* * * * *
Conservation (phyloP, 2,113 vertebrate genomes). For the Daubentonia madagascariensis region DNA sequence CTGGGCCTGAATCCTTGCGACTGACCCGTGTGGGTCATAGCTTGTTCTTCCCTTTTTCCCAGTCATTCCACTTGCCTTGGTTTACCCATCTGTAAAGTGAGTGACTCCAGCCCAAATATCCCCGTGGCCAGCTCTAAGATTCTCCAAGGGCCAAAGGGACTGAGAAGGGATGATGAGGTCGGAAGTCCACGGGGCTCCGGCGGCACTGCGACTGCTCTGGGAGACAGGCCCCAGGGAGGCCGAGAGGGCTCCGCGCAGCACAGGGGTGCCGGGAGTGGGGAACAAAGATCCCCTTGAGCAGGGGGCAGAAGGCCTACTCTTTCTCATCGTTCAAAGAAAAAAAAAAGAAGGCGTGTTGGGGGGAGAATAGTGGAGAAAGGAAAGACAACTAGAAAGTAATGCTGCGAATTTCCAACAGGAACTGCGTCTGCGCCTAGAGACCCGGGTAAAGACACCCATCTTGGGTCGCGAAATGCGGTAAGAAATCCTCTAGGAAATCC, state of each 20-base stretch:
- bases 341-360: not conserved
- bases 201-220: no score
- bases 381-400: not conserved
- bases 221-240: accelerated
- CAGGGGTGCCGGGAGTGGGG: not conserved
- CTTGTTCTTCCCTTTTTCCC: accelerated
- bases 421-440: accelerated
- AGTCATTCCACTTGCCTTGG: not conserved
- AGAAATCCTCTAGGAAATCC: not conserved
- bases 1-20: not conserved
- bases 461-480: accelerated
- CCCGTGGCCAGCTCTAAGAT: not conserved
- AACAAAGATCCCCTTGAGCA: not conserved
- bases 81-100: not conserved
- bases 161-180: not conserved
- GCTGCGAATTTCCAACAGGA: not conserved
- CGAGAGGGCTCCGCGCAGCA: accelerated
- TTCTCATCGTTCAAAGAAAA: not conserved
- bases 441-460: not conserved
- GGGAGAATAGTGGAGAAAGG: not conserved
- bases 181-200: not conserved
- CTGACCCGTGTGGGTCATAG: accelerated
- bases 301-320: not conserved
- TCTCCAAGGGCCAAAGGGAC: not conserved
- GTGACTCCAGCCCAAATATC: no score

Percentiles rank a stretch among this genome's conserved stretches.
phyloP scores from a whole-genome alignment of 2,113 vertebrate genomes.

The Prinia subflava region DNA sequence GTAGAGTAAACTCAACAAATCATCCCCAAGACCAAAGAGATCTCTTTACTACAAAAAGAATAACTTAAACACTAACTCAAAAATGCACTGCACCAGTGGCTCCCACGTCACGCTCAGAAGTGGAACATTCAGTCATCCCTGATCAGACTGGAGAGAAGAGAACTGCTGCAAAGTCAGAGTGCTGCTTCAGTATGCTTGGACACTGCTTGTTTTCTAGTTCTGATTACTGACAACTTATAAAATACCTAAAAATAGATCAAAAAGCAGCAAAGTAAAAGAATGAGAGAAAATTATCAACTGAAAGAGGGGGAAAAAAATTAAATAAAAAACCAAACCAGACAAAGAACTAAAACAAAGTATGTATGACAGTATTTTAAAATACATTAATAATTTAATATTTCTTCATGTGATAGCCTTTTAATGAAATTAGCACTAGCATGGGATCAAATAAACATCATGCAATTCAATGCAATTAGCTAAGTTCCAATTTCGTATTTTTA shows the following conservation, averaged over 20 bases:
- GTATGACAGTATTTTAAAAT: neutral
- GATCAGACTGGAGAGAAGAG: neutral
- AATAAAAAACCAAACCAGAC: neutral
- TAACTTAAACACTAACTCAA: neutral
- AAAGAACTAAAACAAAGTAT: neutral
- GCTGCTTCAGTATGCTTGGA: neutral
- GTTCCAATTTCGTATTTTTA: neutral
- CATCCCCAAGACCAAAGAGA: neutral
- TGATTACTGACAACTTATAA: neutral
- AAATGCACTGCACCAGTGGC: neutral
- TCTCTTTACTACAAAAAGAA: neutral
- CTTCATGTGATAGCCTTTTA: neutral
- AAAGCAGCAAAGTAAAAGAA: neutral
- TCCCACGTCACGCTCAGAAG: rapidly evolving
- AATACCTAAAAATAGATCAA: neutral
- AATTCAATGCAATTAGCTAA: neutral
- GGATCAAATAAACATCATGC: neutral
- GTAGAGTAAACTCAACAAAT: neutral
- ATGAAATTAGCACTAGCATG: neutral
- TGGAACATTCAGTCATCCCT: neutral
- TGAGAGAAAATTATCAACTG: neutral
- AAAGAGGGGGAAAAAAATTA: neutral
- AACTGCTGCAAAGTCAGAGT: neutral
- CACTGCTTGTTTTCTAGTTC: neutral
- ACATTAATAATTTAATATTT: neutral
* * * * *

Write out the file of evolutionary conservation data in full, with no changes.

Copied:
Conservation (phyloP, 2,113 vertebrate genomes). For the Daubentonia madagascariensis region DNA sequence CTGGGCCTGAATCCTTGCGACTGACCCGTGTGGGTCATAGCTTGTTCTTCCCTTTTTCCCAGTCATTCCACTTGCCTTGGTTTACCCATCTGTAAAGTGAGTGACTCCAGCCCAAATATCCCCGTGGCCAGCTCTAAGATTCTCCAAGGGCCAAAGGGACTGAGAAGGGATGATGAGGTCGGAAGTCCACGGGGCTCCGGCGGCACTGCGACTGCTCTGGGAGACAGGCCCCAGGGAGGCCGAGAGGGCTCCGCGCAGCACAGGGGTGCCGGGAGTGGGGAACAAAGATCCCCTTGAGCAGGGGGCAGAAGGCCTACTCTTTCTCATCGTTCAAAGAAAAAAAAAAGAAGGCGTGTTGGGGGGAGAATAGTGGAGAAAGGAAAGACAACTAGAAAGTAATGCTGCGAATTTCCAACAGGAACTGCGTCTGCGCCTAGAGACCCGGGTAAAGACACCCATCTTGGGTCGCGAAATGCGGTAAGAAATCCTCTAGGAAATCC, state of each 20-base stretch:
- bases 341-360: not conserved
- bases 201-220: no score
- bases 381-400: not conserved
- bases 221-240: accelerated
- CAGGGGTGCCGGGAGTGGGG: not conserved
- CTTGTTCTTCCCTTTTTCCC: accelerated
- bases 421-440: accelerated
- AGTCATTCCACTTGCCTTGG: not conserved
- AGAAATCCTCTAGGAAATCC: not conserved
- bases 1-20: not conserved
- bases 461-480: accelerated
- CCCGTGGCCAGCTCTAAGAT: not conserved
- AACAAAGATCCCCTTGAGCA: not conserved
- bases 81-100: not conserved
- bases 161-180: not conserved
- GCTGCGAATTTCCAACAGGA: not conserved
- CGAGAGGGCTCCGCGCAGCA: accelerated
- TTCTCATCGTTCAAAGAAAA: not conserved
- bases 441-460: not conserved
- GGGAGAATAGTGGAGAAAGG: not conserved
- bases 181-200: not conserved
- CTGACCCGTGTGGGTCATAG: accelerated
- bases 301-320: not conserved
- TCTCCAAGGGCCAAAGGGAC: not conserved
- GTGACTCCAGCCCAAATATC: no score

Percentiles rank a stretch among this genome's conserved stretches.
phyloP scores from a whole-genome alignment of 2,113 vertebrate genomes.

The Prinia subflava region DNA sequence GTAGAGTAAACTCAACAAATCATCCCCAAGACCAAAGAGATCTCTTTACTACAAAAAGAATAACTTAAACACTAACTCAAAAATGCACTGCACCAGTGGCTCCCACGTCACGCTCAGAAGTGGAACATTCAGTCATCCCTGATCAGACTGGAGAGAAGAGAACTGCTGCAAAGTCAGAGTGCTGCTTCAGTATGCTTGGACACTGCTTGTTTTCTAGTTCTGATTACTGACAACTTATAAAATACCTAAAAATAGATCAAAAAGCAGCAAAGTAAAAGAATGAGAGAAAATTATCAACTGAAAGAGGGGGAAAAAAATTAAATAAAAAACCAAACCAGACAAAGAACTAAAACAAAGTATGTATGACAGTATTTTAAAATACATTAATAATTTAATATTTCTTCATGTGATAGCCTTTTAATGAAATTAGCACTAGCATGGGATCAAATAAACATCATGCAATTCAATGCAATTAGCTAAGTTCCAATTTCGTATTTTTA shows the following conservation, averaged over 20 bases:
- GTATGACAGTATTTTAAAAT: neutral
- GATCAGACTGGAGAGAAGAG: neutral
- AATAAAAAACCAAACCAGAC: neutral
- TAACTTAAACACTAACTCAA: neutral
- AAAGAACTAAAACAAAGTAT: neutral
- GCTGCTTCAGTATGCTTGGA: neutral
- GTTCCAATTTCGTATTTTTA: neutral
- CATCCCCAAGACCAAAGAGA: neutral
- TGATTACTGACAACTTATAA: neutral
- AAATGCACTGCACCAGTGGC: neutral
- TCTCTTTACTACAAAAAGAA: neutral
- CTTCATGTGATAGCCTTTTA: neutral
- AAAGCAGCAAAGTAAAAGAA: neutral
- TCCCACGTCACGCTCAGAAG: rapidly evolving
- AATACCTAAAAATAGATCAA: neutral
- AATTCAATGCAATTAGCTAA: neutral
- GGATCAAATAAACATCATGC: neutral
- GTAGAGTAAACTCAACAAAT: neutral
- ATGAAATTAGCACTAGCATG: neutral
- TGGAACATTCAGTCATCCCT: neutral
- TGAGAGAAAATTATCAACTG: neutral
- AAAGAGGGGGAAAAAAATTA: neutral
- AACTGCTGCAAAGTCAGAGT: neutral
- CACTGCTTGTTTTCTAGTTC: neutral
- ACATTAATAATTTAATATTT: neutral